There is another aspect too... some people read to solve along with the protagonist, and I think I am rather more passive than that--I prefer to just be delighted as things unfold. So maybe the solvers need some predictability in the UNCHANGING pieces so they can attend to the changing ones.

Helen Ginger said...

I'm sure I' would be considered one of the older people, but I prefer computer. My hand writing has gone to crapiola, I do it so rarely.

Straight From Hel

Chary Johnson said...

I also like the direct rather than the heavy descriptives. However, I also like having many characters, settings time jumping (past, present, future or various combinations of the three).

Series tend to get stale for me after about the third book. I think the magic number for me is three and then I have to move on to a different genre and/ or different author.

*Kas* said...

I probably shouldn't even comment on this--I'm probably one of the worst people to ask because when it comes to books.. I'm just so easy to please. I can think of maybe two or three books I've ever put down halfway through. Nicholas Sparks, Nora Roberts, Terry Brooks' Shannara books, Anne McCaffrey's Pern books [sort of series, but there's soo many and they don't all fit together] oh yeah and Redwall! Anyways.. I could read so many and not get tired of them. Up until I started reading Harry Potter forums.. I never really analyzed what I was reading (thanks for that.. Tami, Tara, Rannaro..) so whatever I read I just sort of.. enjoyed.

Oh and I missed your poll about writing (I'm behind on your blogs) but as you know I'm one of those weirdos who defies your age thing. I'm really struggling to write straight to the computer with this NaNo thing. But maybe after this month I'll be better at it. Who knows?

(*apologies for the rambling..*)

Rayna M. Iyer said...

Thursday Twin - thank you so much for telling me I am one of the 'older people'. And to think just a few months back, all my kids were still in pre-school!!!! But then, I do an indecent amount of non creative writing on the computer, so I can pretend that is the determining factor.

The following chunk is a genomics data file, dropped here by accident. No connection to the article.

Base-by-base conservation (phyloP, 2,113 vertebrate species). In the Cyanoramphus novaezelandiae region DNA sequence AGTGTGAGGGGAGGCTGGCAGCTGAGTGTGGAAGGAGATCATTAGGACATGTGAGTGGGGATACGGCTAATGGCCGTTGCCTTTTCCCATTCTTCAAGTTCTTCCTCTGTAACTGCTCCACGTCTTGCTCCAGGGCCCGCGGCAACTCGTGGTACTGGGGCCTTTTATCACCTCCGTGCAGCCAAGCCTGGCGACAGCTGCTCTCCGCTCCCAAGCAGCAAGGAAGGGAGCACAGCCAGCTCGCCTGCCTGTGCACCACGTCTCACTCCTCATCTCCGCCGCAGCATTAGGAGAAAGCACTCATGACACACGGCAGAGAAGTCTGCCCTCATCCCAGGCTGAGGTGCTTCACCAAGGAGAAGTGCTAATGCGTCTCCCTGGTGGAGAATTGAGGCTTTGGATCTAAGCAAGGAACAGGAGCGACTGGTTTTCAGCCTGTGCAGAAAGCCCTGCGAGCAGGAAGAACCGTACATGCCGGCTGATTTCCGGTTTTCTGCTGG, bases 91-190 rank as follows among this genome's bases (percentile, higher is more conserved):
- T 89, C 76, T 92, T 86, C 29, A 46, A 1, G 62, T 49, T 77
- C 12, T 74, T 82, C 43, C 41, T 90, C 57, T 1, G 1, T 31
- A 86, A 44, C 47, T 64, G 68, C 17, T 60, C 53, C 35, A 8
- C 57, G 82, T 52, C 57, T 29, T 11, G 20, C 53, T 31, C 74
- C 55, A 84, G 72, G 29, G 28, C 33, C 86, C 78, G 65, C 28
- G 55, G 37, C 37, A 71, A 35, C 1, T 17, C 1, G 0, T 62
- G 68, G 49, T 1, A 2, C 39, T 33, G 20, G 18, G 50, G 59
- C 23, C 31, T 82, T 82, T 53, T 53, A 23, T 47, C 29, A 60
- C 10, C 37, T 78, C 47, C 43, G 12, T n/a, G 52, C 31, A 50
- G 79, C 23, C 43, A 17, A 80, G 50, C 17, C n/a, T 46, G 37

About multiple books by the same author... I have read all but two of James Michener's books, and those two I would read as soon as I get my hands on them. Nobody's formula could be more predictable than his- even his people are all the same, only they come from different backgrounds, and live in different times/ countries - but I still love reading him.
John Grishem with his legal thrillers. Again, you could predict the broad outline of the books, but they were different enough to all be readable (I like his non-formula books too).
Chick lit - I do like some writers, and I do like many books, but it is a factor of how I am feeling at that point of time, and the degree of maturity that has gone into the book.
Let's just say, some people manage to get it right, others don't.

Watery Tart said...

Helen and Kas, you two can trade spots on my age theory!

And Chary-I like complex books with tons of characters too--they just require me to have extra attention to follow, which when I'm writing, I don't seem to.

Kas-I was totally like you prior to immersion in the Potterverse--just follow along and enjoy... but now I parse things apart and get disgusted it the book isn't clearly following an interesting, surprising, yet in retrospect pre-ordained plan. I want to remember back and know the writer knew where they were headed, had planted hints. No God in a box for me!

Natasha, my twin-OF COURSE I was thinking about all your grants and such... definitely trump age, because you are NOT old.

Michiner is another that twists enough I can usually still enjoy-- though the 3rd of his 'location ones' I finally felt sort of overdone with... I LOVED the Source, Liked Alaska, and then the Covenant was great but sort of... the last I needed to read like that. Did I tell you my NaNo project is using his approach to timing though? Starting both at the beginning and toward the end at the same time... FUN!